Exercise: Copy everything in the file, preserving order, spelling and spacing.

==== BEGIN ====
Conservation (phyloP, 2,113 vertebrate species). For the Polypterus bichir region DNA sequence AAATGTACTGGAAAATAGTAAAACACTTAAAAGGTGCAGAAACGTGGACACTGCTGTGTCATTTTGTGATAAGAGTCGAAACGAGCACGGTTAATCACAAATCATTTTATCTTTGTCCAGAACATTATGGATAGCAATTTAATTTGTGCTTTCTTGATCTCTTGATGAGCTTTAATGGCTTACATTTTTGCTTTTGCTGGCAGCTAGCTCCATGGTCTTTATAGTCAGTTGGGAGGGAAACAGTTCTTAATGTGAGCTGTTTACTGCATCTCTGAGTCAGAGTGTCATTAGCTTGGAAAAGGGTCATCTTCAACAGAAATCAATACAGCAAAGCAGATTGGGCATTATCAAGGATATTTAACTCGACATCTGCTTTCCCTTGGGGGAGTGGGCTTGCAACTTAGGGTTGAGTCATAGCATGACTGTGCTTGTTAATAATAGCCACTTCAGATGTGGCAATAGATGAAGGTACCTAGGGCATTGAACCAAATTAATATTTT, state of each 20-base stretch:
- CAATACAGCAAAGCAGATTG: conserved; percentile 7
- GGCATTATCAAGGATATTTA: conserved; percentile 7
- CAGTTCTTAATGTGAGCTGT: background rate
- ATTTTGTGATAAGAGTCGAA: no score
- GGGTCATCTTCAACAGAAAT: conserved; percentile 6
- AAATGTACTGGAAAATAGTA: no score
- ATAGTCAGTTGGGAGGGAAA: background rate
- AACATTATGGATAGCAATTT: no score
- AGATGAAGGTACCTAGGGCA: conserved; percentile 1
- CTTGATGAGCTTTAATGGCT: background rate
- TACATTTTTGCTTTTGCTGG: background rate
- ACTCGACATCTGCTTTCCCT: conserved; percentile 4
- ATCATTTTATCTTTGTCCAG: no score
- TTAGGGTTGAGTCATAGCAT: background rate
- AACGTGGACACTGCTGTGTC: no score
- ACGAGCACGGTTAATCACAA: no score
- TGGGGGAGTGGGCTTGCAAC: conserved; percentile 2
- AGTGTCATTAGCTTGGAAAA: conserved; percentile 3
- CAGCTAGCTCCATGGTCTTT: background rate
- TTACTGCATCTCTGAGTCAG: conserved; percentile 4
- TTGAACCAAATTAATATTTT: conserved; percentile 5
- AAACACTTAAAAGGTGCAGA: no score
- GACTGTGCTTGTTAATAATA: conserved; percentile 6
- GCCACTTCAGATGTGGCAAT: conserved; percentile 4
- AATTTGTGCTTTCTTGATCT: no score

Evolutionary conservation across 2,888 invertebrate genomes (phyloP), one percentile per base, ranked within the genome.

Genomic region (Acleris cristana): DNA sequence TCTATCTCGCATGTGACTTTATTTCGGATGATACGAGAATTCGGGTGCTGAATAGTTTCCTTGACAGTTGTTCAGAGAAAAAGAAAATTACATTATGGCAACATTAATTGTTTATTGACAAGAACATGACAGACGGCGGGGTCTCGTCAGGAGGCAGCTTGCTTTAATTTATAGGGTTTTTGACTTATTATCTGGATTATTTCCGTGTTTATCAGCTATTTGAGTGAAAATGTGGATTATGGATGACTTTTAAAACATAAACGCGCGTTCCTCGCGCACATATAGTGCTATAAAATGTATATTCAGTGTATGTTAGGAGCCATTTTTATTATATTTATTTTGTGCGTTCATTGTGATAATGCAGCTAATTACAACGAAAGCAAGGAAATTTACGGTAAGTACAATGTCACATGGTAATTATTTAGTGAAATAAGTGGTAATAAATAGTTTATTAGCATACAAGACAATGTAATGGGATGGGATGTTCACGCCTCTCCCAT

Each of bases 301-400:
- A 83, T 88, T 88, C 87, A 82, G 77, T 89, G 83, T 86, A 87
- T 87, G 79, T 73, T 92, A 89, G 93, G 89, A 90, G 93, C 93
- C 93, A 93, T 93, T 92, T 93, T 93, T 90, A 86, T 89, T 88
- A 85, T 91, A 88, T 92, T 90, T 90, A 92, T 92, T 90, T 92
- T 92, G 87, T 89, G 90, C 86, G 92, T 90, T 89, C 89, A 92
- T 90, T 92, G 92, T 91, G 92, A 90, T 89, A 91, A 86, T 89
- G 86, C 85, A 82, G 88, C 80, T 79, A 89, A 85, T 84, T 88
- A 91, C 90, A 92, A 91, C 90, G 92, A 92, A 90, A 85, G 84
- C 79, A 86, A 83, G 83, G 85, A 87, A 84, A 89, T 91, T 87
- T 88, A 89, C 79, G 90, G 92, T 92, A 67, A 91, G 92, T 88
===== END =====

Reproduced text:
Conservation (phyloP, 2,113 vertebrate species). For the Polypterus bichir region DNA sequence AAATGTACTGGAAAATAGTAAAACACTTAAAAGGTGCAGAAACGTGGACACTGCTGTGTCATTTTGTGATAAGAGTCGAAACGAGCACGGTTAATCACAAATCATTTTATCTTTGTCCAGAACATTATGGATAGCAATTTAATTTGTGCTTTCTTGATCTCTTGATGAGCTTTAATGGCTTACATTTTTGCTTTTGCTGGCAGCTAGCTCCATGGTCTTTATAGTCAGTTGGGAGGGAAACAGTTCTTAATGTGAGCTGTTTACTGCATCTCTGAGTCAGAGTGTCATTAGCTTGGAAAAGGGTCATCTTCAACAGAAATCAATACAGCAAAGCAGATTGGGCATTATCAAGGATATTTAACTCGACATCTGCTTTCCCTTGGGGGAGTGGGCTTGCAACTTAGGGTTGAGTCATAGCATGACTGTGCTTGTTAATAATAGCCACTTCAGATGTGGCAATAGATGAAGGTACCTAGGGCATTGAACCAAATTAATATTTT, state of each 20-base stretch:
- CAATACAGCAAAGCAGATTG: conserved; percentile 7
- GGCATTATCAAGGATATTTA: conserved; percentile 7
- CAGTTCTTAATGTGAGCTGT: background rate
- ATTTTGTGATAAGAGTCGAA: no score
- GGGTCATCTTCAACAGAAAT: conserved; percentile 6
- AAATGTACTGGAAAATAGTA: no score
- ATAGTCAGTTGGGAGGGAAA: background rate
- AACATTATGGATAGCAATTT: no score
- AGATGAAGGTACCTAGGGCA: conserved; percentile 1
- CTTGATGAGCTTTAATGGCT: background rate
- TACATTTTTGCTTTTGCTGG: background rate
- ACTCGACATCTGCTTTCCCT: conserved; percentile 4
- ATCATTTTATCTTTGTCCAG: no score
- TTAGGGTTGAGTCATAGCAT: background rate
- AACGTGGACACTGCTGTGTC: no score
- ACGAGCACGGTTAATCACAA: no score
- TGGGGGAGTGGGCTTGCAAC: conserved; percentile 2
- AGTGTCATTAGCTTGGAAAA: conserved; percentile 3
- CAGCTAGCTCCATGGTCTTT: background rate
- TTACTGCATCTCTGAGTCAG: conserved; percentile 4
- TTGAACCAAATTAATATTTT: conserved; percentile 5
- AAACACTTAAAAGGTGCAGA: no score
- GACTGTGCTTGTTAATAATA: conserved; percentile 6
- GCCACTTCAGATGTGGCAAT: conserved; percentile 4
- AATTTGTGCTTTCTTGATCT: no score

Evolutionary conservation across 2,888 invertebrate genomes (phyloP), one percentile per base, ranked within the genome.

Genomic region (Acleris cristana): DNA sequence TCTATCTCGCATGTGACTTTATTTCGGATGATACGAGAATTCGGGTGCTGAATAGTTTCCTTGACAGTTGTTCAGAGAAAAAGAAAATTACATTATGGCAACATTAATTGTTTATTGACAAGAACATGACAGACGGCGGGGTCTCGTCAGGAGGCAGCTTGCTTTAATTTATAGGGTTTTTGACTTATTATCTGGATTATTTCCGTGTTTATCAGCTATTTGAGTGAAAATGTGGATTATGGATGACTTTTAAAACATAAACGCGCGTTCCTCGCGCACATATAGTGCTATAAAATGTATATTCAGTGTATGTTAGGAGCCATTTTTATTATATTTATTTTGTGCGTTCATTGTGATAATGCAGCTAATTACAACGAAAGCAAGGAAATTTACGGTAAGTACAATGTCACATGGTAATTATTTAGTGAAATAAGTGGTAATAAATAGTTTATTAGCATACAAGACAATGTAATGGGATGGGATGTTCACGCCTCTCCCAT

Each of bases 301-400:
- A 83, T 88, T 88, C 87, A 82, G 77, T 89, G 83, T 86, A 87
- T 87, G 79, T 73, T 92, A 89, G 93, G 89, A 90, G 93, C 93
- C 93, A 93, T 93, T 92, T 93, T 93, T 90, A 86, T 89, T 88
- A 85, T 91, A 88, T 92, T 90, T 90, A 92, T 92, T 90, T 92
- T 92, G 87, T 89, G 90, C 86, G 92, T 90, T 89, C 89, A 92
- T 90, T 92, G 92, T 91, G 92, A 90, T 89, A 91, A 86, T 89
- G 86, C 85, A 82, G 88, C 80, T 79, A 89, A 85, T 84, T 88
- A 91, C 90, A 92, A 91, C 90, G 92, A 92, A 90, A 85, G 84
- C 79, A 86, A 83, G 83, G 85, A 87, A 84, A 89, T 91, T 87
- T 88, A 89, C 79, G 90, G 92, T 92, A 67, A 91, G 92, T 88